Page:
Dorian’s deeper toll

As debate about Hurricane Dorian-related expenditures heats up and statistics and estimates of damage and loss inform arguments for and against response strategies, a most critical assessment is fading away from broad public focus — damage to the mental and physical well-being of thousands of Bahamians whose living and social conditions have seen little improvement over the past five months.

In an interview in this week’s National Review, Dundas Town, Abaco, resident Barbara Thurston said of her community’s stressful living conditions, “I believe the pressure of this thing is causing so many deaths… Do you know how many deaths [have] been in Abaco since the storm? People are dying.”

While we do not know how many post-storm deaths on Abaco have been directly or indirectly attributed to the impact of Dorian, if any, what we do know is substandard living conditions and the loss of loved ones, livelihood and security are a recipe for new and aggravated non-communicable diseases (NCDs).

Last year, Health Minister Dr. Duane Sands told this newspaper’s weekly section Perspective that public health officials expected “an uptick” in strokes, heart attacks and other medical issues related to the impact of Dorian.

Just over a year before the storm’s landfall, Sands said healthcare costs associated with “current trends in non-communicable diseases such as diabetes, high blood pressure, cardiovascular diseases and cancers”, coupled with violence and infectious diseases, “will cripple” the country’s already struggling economy.

It would be instructive for the country to know current health statistics on incidences of stress-related illness and storm-related injuries inclusive of mold exposure in the aftermath of Dorian.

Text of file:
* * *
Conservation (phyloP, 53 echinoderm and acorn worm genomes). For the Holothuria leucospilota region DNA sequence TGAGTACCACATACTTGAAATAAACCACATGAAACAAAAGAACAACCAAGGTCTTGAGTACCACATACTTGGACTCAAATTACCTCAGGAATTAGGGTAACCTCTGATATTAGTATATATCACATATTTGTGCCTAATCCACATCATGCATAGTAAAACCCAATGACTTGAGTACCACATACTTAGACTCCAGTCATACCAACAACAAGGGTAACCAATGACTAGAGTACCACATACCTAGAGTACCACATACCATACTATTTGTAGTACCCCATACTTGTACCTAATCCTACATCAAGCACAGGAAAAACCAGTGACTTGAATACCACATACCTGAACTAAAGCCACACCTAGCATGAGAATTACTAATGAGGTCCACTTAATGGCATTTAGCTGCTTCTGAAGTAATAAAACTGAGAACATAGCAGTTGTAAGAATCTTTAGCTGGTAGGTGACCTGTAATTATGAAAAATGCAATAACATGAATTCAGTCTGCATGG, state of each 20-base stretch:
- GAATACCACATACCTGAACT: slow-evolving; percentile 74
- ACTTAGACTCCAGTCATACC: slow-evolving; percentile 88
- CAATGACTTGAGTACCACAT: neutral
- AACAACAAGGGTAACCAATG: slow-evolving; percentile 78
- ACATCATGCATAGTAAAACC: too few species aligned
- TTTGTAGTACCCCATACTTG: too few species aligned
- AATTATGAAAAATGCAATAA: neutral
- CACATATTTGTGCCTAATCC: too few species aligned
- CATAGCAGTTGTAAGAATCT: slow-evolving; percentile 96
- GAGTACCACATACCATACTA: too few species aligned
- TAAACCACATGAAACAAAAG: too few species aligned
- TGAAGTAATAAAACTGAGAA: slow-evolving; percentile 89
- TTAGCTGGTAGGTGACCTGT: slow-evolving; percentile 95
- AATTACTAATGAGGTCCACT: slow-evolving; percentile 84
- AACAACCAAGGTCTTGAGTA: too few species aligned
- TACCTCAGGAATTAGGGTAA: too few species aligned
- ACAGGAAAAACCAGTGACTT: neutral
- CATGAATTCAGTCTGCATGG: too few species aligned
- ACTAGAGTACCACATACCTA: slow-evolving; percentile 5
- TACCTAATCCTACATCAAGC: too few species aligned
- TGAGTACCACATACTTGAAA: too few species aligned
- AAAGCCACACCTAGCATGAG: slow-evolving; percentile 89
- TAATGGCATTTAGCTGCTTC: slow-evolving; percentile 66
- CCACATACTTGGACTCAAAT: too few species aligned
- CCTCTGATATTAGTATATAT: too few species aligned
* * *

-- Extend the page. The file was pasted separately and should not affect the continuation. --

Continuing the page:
The cost of having significant segments of the country’s second and third most populated islands struggling with the after-effects of trauma does not show up in budget estimates and campaign speeches, but will leave no prospect for national development untouched.

What is important to recognize is the reconstruction phase of a natural disaster is a critical mental health period for victims, as this period involves the process of working through one’s grief and coming to terms with personal loss.

The reconstruction phase also involves victims navigating setbacks in the process of moving forward, which can be exacerbated by delays and by real or perceived encumbrances in acquiring necessary assistance.

The country’s Disaster Reconstruction Authority announced a February 10 start date for the acceptance of applications for its small home repair program, though it has not been indicated what the turnaround time from application to initial disbursement might be.

Desperate for assistance to repair their gutted and otherwise damaged homes, Grand Bahamians inundated government offices in Freeport well ahead of the announced start date in the hopes of receiving early consideration.

Meanwhile, after over five months of homelessness, there remains no published timeframe for the completion of dome housing at Spring City, Abaco, for the island’s displaced homeowners.

The pressure of displacement is added to the anguish experienced by bereaved families whose relatives are missing and presumed dead, and for whom they are unable to receive death certificates due to current statutory limitations.

The family remains the indispensable pillar of social stability in our country, and Dorian’s deeper toll on this institution will reverberate long after its passing, as husbands and wives and parents and children have been forced to separate because of damage to homes, schools and places of employment.

There is no romanticizing the toll on the psyche of a child who is abruptly uprooted from his or her place of security to unfamiliar surroundings away from close family and friends.

And there is no rationalizing the pain a parent feels in having to facilitate such a separation so as to ensure their child’s schooling can continue in as uninterrupted a fashion as possible.

Improving government response to Hurricane Dorian has importance that extends far beyond goals of obtaining political talking points or boosting one’s profile ahead of a general election.

Doing so is to more effectively alleviate the storm’s deeper toll on thousands of children, women and men in this country whose ongoing suffering, vulnerability and state of uncertainty weaken us all whether Dorian made landfall on our island or not.

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